Float-sink tests are done on samples of coal from beds that will likely need washing (beneficiation, preparation) to remove sulfur or ash (rock and mineral matter) from the coal to meet the desired specifications of the end user. The float-sink analysis determines how much coal can be separated from rock and minerals in fluids of different densities.

Methods for float-sink analysis are outlined in ASTM method D4371-06 (American Society for Testing and Materials, 2013, p. 566–573). In a standard float-sink analysis, set amounts of the representative coal sample are crushed to a specified particle size and placed in liquids of known density or across a range of densities. Coal has relatively low density or specific gravity (1.2 to 1.5) compared to other rocks such as shale (2.4 to 2.8) or minerals such as pyrite (4.9 to 5.2). Hence, float-sink analyses are usually run in liquids with densities between 1.3 and 2.0. Because coal is less dense than most rocks and minerals (such as pyrite), it floats in liquids of less density than the coal; rock and pyrite sink. The amount of material floating is skimmed from the top of the test container, dried, and weighed as the float fraction at that liquid’s density. The density and ash content of the float fraction are also measured. The material that sinks is also dried and weighed, and its density and ash content is measured. This is the sink fraction.

In washability tests, coal samples are separated into float and sink fractions in liquids of increasing density.

If a coal sample will be sent to a preparation plant that uses a fixed density for separating coal from rock and minerals, then a single float-sink test may be done on a sample at the fluid density used in the plant. The single float-sink test defines the relative amount of float-product and sink-reject that should result from the coal being washed in that preparation plant.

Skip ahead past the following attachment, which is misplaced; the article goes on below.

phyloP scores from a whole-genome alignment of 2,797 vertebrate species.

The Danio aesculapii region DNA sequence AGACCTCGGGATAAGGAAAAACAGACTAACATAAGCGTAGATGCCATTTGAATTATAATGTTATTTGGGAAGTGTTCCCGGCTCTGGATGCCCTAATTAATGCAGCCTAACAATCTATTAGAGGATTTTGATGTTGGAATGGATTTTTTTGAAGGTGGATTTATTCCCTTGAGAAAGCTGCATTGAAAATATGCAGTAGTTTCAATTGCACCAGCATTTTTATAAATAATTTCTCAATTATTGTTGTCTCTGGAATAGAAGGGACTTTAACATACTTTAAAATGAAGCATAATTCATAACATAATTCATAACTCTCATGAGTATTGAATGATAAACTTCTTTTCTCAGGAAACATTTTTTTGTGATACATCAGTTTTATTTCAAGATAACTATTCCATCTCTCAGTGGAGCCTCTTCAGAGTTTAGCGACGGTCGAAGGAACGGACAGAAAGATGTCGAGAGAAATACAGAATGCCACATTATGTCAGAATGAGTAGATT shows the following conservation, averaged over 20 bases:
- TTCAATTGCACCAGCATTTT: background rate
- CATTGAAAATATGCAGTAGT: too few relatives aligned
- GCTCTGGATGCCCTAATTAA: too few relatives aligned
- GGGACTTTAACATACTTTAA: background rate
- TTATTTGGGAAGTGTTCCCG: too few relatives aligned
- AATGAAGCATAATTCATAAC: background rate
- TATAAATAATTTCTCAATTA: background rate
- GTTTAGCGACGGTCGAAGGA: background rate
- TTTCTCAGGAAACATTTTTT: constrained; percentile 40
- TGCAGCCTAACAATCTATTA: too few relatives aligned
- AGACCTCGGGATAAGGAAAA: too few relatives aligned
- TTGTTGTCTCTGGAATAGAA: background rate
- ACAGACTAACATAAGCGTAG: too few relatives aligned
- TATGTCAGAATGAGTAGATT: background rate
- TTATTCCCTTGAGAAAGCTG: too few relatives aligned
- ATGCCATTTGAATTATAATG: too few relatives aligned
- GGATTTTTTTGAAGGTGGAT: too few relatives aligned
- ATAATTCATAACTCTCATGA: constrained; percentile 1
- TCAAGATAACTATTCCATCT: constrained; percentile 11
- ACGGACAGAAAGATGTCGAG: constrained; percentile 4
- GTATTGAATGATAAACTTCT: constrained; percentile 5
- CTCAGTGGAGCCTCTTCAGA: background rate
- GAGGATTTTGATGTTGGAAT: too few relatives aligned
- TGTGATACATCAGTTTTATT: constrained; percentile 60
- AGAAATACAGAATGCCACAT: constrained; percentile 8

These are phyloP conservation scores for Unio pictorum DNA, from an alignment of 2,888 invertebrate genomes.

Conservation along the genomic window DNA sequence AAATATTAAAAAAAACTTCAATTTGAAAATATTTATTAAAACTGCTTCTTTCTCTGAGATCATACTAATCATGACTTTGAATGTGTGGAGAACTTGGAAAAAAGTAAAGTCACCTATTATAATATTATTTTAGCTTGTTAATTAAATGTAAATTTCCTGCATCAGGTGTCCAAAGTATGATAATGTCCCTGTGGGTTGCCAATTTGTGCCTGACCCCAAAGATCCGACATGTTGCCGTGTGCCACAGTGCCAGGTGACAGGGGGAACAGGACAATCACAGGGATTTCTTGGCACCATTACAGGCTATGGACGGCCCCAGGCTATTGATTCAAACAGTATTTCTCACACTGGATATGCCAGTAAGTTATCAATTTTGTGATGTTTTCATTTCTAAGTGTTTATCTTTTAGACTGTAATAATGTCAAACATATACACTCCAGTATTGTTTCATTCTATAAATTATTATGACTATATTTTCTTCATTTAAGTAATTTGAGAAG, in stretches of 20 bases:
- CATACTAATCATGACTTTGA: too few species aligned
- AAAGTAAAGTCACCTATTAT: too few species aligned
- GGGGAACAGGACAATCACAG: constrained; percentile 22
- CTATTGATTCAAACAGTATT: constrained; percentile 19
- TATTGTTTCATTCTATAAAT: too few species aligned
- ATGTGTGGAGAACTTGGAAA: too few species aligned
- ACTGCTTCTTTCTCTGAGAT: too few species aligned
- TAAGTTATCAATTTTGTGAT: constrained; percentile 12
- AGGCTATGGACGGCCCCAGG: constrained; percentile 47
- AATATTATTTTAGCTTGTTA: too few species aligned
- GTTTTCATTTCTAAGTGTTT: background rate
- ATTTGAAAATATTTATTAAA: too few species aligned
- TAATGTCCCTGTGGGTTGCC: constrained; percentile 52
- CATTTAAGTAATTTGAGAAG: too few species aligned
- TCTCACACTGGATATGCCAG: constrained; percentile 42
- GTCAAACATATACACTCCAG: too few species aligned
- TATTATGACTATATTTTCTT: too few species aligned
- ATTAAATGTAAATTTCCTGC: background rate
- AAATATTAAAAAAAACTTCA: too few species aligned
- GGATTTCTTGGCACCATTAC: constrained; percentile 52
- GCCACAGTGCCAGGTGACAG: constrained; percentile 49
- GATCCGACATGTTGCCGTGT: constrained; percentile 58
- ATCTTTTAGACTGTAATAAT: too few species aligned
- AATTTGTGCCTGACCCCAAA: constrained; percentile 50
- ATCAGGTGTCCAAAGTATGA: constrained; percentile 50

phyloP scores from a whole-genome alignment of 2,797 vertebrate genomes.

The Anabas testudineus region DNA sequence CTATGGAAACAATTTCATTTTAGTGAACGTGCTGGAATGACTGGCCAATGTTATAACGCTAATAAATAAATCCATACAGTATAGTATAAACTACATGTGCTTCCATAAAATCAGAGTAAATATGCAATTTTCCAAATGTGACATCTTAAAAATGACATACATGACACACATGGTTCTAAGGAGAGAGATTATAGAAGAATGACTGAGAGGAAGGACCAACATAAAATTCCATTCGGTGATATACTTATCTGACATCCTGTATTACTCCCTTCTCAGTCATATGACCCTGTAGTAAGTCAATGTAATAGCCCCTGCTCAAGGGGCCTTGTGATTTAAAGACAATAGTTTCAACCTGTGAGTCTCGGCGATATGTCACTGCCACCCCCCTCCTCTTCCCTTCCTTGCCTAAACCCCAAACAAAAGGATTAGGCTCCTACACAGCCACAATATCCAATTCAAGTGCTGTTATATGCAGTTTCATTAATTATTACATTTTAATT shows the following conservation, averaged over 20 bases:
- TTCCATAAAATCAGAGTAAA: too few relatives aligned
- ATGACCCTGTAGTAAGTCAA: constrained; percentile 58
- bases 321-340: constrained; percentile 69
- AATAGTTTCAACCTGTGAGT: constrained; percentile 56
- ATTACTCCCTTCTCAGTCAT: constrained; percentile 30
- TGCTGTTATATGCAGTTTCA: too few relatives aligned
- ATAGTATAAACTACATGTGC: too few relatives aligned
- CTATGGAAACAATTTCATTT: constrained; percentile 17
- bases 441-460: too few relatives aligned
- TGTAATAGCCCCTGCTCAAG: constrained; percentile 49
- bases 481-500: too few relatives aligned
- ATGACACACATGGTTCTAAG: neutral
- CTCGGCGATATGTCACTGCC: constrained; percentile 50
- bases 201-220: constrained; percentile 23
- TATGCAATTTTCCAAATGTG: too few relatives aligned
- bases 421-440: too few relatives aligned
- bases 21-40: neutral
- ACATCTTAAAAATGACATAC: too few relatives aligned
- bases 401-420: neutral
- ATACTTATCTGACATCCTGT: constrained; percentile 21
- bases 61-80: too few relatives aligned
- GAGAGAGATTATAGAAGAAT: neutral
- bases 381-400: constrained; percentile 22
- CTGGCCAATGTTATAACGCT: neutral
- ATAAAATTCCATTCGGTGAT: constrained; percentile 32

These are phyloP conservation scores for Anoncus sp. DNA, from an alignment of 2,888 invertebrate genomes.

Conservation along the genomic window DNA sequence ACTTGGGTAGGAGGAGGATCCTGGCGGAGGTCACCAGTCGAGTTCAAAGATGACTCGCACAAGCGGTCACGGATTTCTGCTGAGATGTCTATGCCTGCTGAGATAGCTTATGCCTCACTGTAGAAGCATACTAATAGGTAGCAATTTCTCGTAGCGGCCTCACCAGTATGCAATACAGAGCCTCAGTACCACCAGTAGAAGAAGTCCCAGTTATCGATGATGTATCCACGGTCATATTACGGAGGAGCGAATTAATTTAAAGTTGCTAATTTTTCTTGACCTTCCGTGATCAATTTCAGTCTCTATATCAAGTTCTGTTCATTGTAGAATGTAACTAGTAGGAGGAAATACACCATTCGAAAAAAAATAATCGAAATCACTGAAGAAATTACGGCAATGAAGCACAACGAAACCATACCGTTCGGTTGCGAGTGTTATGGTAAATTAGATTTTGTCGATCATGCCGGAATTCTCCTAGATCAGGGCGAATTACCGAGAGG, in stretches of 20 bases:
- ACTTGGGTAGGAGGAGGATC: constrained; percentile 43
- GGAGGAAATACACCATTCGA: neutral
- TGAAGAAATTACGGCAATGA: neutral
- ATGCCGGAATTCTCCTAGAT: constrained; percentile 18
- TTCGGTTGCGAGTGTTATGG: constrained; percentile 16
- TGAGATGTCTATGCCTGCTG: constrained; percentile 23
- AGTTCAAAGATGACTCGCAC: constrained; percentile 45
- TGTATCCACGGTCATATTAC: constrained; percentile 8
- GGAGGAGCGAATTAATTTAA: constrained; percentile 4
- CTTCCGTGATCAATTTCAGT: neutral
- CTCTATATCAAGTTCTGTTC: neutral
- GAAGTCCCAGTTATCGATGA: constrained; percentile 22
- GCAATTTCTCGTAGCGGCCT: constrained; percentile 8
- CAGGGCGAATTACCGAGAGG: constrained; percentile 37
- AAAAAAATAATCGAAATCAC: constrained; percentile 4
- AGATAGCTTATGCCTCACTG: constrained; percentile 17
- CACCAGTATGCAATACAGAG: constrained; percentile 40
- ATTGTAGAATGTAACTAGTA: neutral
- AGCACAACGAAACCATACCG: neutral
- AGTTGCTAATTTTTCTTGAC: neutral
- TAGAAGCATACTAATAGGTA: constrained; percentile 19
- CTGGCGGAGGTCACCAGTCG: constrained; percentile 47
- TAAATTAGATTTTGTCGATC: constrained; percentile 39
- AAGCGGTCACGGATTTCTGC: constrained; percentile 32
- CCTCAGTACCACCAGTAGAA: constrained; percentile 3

The second type of float-sink analysis tests a coal sample in a succession of density baths to determine the optimal density for separation of the coal from rocks and minerals. This type of analysis is used when the density of separating fluids can be adjusted in a preparation plant or when different plants (with different density requirements) could be used to wash a coal. The crushed coal sample is placed in the lowest-density liquid bath. Then the sink fraction is immersed in a slightly higher-density liquid. The analysis is repeated in a series of increasingly dense liquids. At each step, the float and sink fractions are dried and weighed, and the density and ash content are measured.

The results of a succession of float-sink tests at different fluid densities are generally shown graphically on a chart in which sample run density and ash content (percent) is on the X axis and float yield (percent) and sink yield (percent) is on the Y axis. Results are plotted as washability curves. Usually, a series of curves, based on different equations, is plotted:

Cumulative float curve = (ash % of cumulative float) / (weight % of cumulative float)

Cumulative sink curve = (ash % of cumulative sink) / (weight % of cumulative sink)

Density (densimeteric, specific gravity) curve = (Weight % of cumulative float / (midpoint relative density)

Elemental ash curve = (weight % of cumulative float) / (ash % of fractional sample)

Changes in the slope of the different curves show the relative amount of change in results for each density fraction. The results can be used to calculate the optimal density of fluid needed for economic separation of coal from rock and minerals and the amount of mined coal that could be washed to specific parameters at that density in a preparation plant. The curves can also be used to calculate the amount of rejects that would have to be disposed of at specific densities.

In some circumstances, washability data need to be obtained for different particle sizes of coal to determine if more pyrite or ash can be economically separated from coal in preparation plants that have multiple particle-size circuits. In these cases, washability data may be gathered for coarse, intermediate, and fine coal particles. In general, separating coal from intergrown minerals is increasingly difficult with decreasing particle size and concentration (Stach and others, 1982).

 

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Last Modified on 2017-03-02
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